Turkish Cypriot parliament’s Chief of Staff Mustafa Caluda has been removed from duty after his older social media posts criticizing Turkish President Recep Tayyip Erdogan were published by a local news website.
Caluda called Erdogan a “dictator” in his Facebook posts in 2017.
He also blamed Turkish leader for seeking to establish a “one man” regime in the country via a 2017 referendum on the presidential system.
“Erdogan is someone who acts as he sees fit. If you want a one-man rule, go say yes in the referendum,” Caluda wrote.
The presidential system in Turkey was adopted in a referendum in 2017 and entered into force after the presidential and parliamentary elections held in 2018, granting Erdogan vast executive powers. Since then, Turkish authorities intensified a crackdown on the dissident, including political opposition, media organizations and social media users. Tens of thousands of people arrested on charges such as terrorism and insulting the president.
Caluda’s dismissal came after Ozgur Gazete (Free Newspaper) published his posts, that he later removed from his social media account.
“There are photographs of the man at the head of this state taken in the presence of the pope. Isn’t it this mentality that brought terrorists into the country in Habur in 2009? Isn’t this mentality that sat behind the PKK on a negotiating table and ignored their armament? Isn’t it this mentality that went arm-in-arm with FETO for years and allowed it to be organized within this state? It is Erdogan and the AKP mentality. Nobody should make fun of the intelligence of this nation. This government, which is responsible for all these things, now demands more authority from the people. Erdogan is paving the way for a one-man rule. Will you say yes to that?” Caluda wrote.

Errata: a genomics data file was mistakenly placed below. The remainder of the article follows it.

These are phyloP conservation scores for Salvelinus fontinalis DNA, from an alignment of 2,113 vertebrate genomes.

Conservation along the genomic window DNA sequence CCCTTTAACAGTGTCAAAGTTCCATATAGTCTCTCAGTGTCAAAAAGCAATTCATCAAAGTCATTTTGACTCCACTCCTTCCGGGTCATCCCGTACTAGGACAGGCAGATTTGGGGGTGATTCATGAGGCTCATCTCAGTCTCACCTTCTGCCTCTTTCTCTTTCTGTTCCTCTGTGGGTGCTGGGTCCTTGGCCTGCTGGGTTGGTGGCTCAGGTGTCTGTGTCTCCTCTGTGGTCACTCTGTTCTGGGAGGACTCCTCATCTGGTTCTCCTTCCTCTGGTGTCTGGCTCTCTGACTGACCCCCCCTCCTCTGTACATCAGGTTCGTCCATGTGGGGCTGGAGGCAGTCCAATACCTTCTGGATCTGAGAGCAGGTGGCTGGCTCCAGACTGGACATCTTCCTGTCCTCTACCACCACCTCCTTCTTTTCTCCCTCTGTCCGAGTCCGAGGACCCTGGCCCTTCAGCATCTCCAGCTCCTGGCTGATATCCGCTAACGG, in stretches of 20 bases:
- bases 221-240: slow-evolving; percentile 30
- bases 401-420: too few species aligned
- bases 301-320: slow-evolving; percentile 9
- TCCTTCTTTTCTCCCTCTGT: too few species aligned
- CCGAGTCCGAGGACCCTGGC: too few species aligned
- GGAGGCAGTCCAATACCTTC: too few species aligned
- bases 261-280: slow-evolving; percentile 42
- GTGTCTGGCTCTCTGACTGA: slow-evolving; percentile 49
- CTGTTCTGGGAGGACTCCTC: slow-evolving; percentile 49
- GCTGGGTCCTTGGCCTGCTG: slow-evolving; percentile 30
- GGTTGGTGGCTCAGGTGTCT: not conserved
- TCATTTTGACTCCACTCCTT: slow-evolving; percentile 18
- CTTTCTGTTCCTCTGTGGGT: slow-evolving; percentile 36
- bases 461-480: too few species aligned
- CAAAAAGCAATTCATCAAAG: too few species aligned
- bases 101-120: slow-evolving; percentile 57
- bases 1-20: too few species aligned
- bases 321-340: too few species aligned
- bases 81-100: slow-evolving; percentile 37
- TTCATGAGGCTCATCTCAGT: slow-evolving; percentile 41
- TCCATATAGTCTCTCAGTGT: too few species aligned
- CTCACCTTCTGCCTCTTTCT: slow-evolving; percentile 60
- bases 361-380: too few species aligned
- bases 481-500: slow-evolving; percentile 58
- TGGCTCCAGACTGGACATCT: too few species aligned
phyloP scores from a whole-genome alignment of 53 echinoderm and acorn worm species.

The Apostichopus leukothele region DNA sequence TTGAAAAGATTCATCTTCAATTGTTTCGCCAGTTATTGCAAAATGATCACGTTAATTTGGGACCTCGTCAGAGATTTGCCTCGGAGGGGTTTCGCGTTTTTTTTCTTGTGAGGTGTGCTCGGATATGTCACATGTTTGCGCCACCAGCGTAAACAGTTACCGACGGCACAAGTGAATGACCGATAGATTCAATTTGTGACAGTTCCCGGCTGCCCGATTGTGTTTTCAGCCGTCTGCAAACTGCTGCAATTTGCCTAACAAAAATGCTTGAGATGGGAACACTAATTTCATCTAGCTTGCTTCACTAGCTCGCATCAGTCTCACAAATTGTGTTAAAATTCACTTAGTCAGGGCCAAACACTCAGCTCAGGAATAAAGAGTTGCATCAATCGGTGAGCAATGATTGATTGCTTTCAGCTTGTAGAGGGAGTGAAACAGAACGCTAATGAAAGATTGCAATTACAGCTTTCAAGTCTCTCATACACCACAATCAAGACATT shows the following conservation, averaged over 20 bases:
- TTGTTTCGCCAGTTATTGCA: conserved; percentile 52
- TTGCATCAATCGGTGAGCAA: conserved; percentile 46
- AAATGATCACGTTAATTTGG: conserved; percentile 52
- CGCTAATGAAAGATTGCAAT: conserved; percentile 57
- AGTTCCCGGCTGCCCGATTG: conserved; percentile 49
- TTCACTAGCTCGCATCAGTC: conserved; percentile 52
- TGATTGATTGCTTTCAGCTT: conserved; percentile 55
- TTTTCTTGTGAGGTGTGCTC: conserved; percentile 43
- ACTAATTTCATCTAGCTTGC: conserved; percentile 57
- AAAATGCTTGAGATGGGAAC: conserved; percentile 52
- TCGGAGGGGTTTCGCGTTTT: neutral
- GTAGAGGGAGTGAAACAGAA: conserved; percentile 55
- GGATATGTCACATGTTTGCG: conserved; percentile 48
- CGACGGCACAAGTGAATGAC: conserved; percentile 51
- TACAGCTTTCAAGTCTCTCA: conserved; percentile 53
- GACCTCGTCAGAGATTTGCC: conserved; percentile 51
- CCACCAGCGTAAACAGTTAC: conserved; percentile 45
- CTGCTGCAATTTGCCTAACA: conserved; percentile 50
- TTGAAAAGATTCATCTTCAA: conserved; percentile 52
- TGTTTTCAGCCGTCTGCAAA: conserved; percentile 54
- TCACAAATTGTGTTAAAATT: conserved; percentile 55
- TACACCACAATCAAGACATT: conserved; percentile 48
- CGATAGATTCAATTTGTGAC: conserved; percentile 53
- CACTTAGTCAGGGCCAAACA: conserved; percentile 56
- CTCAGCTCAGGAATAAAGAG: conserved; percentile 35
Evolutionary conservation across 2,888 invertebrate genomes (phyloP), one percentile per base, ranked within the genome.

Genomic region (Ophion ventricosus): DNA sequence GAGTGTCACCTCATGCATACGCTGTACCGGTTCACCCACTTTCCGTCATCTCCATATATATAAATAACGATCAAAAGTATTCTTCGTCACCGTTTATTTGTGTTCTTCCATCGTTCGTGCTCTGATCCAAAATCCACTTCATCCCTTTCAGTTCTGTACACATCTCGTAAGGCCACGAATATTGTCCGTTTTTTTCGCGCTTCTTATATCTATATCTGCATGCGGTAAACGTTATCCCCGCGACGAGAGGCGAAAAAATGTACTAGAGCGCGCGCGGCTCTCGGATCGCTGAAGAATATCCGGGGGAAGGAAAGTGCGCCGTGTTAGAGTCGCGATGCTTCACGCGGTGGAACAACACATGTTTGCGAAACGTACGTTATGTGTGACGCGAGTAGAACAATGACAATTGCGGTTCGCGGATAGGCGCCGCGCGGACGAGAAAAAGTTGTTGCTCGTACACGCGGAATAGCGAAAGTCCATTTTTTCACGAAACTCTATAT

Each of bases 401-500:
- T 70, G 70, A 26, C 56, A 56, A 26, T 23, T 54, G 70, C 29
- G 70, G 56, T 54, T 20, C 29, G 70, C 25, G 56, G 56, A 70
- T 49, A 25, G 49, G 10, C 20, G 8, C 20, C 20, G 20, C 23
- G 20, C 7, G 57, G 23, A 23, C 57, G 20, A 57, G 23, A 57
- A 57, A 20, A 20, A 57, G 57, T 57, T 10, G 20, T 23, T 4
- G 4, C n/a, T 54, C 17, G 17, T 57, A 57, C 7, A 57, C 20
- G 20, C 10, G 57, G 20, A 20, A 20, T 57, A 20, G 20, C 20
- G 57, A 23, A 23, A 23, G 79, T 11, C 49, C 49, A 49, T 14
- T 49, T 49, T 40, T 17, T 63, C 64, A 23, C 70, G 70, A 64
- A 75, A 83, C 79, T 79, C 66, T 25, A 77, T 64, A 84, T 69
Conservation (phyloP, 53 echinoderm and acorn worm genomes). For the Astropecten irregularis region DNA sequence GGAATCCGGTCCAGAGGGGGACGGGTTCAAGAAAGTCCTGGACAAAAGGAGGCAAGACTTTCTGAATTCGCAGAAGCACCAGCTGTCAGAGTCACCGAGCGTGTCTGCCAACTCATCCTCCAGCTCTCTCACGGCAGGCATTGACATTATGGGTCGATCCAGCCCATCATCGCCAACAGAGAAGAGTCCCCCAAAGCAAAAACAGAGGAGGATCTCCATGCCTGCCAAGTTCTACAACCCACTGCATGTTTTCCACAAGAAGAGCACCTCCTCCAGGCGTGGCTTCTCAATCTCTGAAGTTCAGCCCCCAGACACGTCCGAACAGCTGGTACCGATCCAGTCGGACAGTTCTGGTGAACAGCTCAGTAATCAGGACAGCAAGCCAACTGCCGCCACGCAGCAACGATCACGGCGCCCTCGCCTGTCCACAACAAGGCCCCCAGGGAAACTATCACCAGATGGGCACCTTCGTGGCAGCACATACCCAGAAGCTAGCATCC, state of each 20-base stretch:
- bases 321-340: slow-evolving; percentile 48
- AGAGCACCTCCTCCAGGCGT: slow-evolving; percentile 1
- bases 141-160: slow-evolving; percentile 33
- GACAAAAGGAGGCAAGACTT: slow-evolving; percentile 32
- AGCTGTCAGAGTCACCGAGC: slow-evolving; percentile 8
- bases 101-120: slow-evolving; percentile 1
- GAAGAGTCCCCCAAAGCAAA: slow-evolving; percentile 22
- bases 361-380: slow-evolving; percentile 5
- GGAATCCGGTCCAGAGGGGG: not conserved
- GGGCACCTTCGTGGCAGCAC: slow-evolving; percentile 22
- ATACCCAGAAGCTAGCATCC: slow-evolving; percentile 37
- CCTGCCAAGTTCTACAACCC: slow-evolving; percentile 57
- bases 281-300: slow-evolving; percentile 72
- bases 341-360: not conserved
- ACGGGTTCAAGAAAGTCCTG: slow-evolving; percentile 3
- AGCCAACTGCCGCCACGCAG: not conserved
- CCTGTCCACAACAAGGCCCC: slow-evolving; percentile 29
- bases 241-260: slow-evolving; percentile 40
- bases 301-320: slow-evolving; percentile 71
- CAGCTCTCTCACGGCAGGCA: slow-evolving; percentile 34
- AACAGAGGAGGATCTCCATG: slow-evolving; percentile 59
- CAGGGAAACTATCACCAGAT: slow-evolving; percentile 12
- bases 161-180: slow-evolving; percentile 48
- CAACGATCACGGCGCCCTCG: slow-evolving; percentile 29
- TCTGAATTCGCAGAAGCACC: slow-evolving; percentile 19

Underlining that he is not against a presidential system, Caluda said he is against the format of the system introduced by the AKP.
“Let’s not confuse an authoritarian leader with a dictator,” he wrote.
Turkey is expanding its influence over northern Cyprus in the recent years, stretching its crackdown into the Mediterranean island.
Cyprus has been ethnically split since July 20,1974, when Turkish military intervened in response to a Greek Cypriot coup d’etat, ordered by the military junta in Greece, aiming to unify the island with Greece (ENOSİS). Internationally recognized Republic of Cyprus, governed by the Greek Cypriots, controls the south of the island, and the Turkish Cypriots, the north. The administration in the northern part of Cyprus, founded in November 1983, is only recognized by Turkey.
The decision over Caluda’s removal off the duty was published in the official gazette on Wednesday.